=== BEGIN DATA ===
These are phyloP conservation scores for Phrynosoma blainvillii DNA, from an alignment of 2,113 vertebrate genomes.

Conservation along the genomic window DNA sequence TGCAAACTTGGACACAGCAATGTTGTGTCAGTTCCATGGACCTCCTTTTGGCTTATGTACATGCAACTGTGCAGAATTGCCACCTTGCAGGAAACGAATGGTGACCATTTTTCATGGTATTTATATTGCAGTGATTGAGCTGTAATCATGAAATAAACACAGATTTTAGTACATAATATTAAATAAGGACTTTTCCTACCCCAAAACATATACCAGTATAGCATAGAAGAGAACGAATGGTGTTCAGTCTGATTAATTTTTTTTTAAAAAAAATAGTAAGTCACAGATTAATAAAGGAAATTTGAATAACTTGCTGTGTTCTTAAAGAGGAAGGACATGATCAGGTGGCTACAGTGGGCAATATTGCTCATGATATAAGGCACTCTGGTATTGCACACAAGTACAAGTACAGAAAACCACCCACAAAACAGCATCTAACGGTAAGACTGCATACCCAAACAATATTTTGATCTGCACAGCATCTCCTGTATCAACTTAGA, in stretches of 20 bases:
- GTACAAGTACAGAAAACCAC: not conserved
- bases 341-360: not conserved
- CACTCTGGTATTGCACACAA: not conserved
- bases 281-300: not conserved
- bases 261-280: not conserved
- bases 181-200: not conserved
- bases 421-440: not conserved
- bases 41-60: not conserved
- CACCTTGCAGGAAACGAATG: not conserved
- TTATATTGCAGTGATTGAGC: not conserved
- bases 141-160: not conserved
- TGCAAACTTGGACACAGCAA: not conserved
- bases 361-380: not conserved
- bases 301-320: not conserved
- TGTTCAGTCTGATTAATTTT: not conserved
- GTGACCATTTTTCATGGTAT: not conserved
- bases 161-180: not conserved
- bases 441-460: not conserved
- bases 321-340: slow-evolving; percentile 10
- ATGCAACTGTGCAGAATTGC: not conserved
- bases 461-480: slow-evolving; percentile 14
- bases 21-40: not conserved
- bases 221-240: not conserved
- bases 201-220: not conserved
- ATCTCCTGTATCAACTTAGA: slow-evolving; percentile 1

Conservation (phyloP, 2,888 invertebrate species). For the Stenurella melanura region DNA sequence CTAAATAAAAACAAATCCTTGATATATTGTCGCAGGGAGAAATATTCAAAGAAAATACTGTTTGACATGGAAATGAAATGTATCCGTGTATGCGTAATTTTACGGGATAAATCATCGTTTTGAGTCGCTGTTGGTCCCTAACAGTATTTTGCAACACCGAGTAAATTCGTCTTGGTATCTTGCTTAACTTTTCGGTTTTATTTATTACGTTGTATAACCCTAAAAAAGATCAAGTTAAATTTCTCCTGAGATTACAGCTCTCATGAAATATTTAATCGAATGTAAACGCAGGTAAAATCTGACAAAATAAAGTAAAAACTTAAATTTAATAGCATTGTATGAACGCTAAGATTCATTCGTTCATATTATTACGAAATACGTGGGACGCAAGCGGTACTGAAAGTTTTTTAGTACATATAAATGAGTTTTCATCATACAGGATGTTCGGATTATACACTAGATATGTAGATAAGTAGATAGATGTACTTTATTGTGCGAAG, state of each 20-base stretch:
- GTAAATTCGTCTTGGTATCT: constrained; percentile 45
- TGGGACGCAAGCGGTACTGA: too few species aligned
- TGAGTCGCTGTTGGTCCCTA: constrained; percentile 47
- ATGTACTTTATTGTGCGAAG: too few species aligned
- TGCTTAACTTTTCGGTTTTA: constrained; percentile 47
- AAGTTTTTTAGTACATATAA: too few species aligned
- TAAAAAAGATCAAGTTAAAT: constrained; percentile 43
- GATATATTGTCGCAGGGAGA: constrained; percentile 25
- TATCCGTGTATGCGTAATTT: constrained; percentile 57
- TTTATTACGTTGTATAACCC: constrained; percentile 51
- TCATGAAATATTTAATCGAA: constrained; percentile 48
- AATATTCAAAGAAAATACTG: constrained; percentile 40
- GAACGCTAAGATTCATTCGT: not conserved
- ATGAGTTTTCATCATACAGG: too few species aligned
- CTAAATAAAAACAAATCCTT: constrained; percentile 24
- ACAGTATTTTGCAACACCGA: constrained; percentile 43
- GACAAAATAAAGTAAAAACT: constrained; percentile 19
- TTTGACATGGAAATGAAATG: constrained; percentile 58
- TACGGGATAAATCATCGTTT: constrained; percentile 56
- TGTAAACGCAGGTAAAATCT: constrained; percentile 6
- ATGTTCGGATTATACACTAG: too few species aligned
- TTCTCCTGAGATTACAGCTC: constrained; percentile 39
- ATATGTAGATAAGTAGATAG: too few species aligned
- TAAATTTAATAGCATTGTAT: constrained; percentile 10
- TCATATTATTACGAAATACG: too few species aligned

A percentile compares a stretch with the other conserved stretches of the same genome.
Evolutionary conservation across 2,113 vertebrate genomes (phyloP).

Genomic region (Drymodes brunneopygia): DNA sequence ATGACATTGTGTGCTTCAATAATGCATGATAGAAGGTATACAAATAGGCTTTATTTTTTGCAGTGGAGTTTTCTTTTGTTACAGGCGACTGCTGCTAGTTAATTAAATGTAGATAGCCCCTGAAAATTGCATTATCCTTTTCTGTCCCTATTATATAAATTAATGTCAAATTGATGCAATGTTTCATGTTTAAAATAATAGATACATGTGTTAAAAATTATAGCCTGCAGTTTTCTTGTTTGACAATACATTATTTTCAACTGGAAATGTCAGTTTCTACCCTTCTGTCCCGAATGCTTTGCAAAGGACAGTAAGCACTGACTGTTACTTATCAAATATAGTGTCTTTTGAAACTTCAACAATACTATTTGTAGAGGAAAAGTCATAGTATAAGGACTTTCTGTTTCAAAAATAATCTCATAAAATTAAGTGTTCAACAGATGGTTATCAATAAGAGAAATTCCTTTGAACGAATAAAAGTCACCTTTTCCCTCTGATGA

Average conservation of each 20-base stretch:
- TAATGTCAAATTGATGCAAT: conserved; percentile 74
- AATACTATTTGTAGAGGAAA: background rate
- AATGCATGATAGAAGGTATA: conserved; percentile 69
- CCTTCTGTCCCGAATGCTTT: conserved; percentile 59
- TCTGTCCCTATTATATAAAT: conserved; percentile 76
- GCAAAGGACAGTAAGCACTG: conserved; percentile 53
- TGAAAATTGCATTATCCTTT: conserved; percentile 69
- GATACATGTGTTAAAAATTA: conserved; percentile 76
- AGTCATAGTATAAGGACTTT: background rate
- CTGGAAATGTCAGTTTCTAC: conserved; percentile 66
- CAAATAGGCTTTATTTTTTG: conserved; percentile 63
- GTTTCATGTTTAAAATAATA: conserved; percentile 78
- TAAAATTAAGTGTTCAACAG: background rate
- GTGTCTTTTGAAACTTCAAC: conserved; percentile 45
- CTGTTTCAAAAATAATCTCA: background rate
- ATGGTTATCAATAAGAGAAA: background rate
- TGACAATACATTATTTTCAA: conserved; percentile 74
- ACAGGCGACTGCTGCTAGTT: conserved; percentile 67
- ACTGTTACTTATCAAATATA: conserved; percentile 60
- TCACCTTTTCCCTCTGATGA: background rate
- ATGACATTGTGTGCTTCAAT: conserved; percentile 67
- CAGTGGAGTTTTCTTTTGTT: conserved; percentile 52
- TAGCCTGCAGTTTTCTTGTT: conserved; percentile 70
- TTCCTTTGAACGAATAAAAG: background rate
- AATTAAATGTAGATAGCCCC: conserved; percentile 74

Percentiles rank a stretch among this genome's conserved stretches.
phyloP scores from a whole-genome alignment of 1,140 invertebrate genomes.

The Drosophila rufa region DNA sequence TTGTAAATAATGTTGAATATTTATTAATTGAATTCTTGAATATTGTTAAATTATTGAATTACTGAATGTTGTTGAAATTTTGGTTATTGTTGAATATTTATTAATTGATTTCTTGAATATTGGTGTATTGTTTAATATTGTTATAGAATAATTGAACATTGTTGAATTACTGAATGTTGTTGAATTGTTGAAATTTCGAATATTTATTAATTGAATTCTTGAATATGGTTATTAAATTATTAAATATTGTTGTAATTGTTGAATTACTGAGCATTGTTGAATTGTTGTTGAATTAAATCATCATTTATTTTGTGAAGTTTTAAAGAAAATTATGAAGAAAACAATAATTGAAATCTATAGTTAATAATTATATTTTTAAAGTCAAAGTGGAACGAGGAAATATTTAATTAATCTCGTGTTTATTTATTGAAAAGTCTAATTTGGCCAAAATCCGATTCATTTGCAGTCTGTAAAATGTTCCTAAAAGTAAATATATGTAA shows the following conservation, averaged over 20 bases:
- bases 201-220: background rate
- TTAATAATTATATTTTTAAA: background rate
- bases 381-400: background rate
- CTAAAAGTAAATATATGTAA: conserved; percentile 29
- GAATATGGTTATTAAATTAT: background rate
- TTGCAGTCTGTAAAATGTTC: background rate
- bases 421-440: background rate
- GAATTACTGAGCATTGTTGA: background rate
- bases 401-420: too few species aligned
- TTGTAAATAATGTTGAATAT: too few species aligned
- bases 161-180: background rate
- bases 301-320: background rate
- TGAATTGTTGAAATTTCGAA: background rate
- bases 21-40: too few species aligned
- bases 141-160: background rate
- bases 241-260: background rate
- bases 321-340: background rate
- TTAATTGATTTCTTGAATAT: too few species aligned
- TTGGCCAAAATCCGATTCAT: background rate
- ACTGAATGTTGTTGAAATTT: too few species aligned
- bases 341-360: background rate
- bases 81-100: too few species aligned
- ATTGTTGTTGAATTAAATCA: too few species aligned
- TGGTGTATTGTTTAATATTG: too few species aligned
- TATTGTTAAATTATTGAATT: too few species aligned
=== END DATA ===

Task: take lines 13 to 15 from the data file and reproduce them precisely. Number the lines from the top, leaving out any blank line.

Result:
- bases 141-160: not conserved
- TGCAAACTTGGACACAGCAA: not conserved
- bases 361-380: not conserved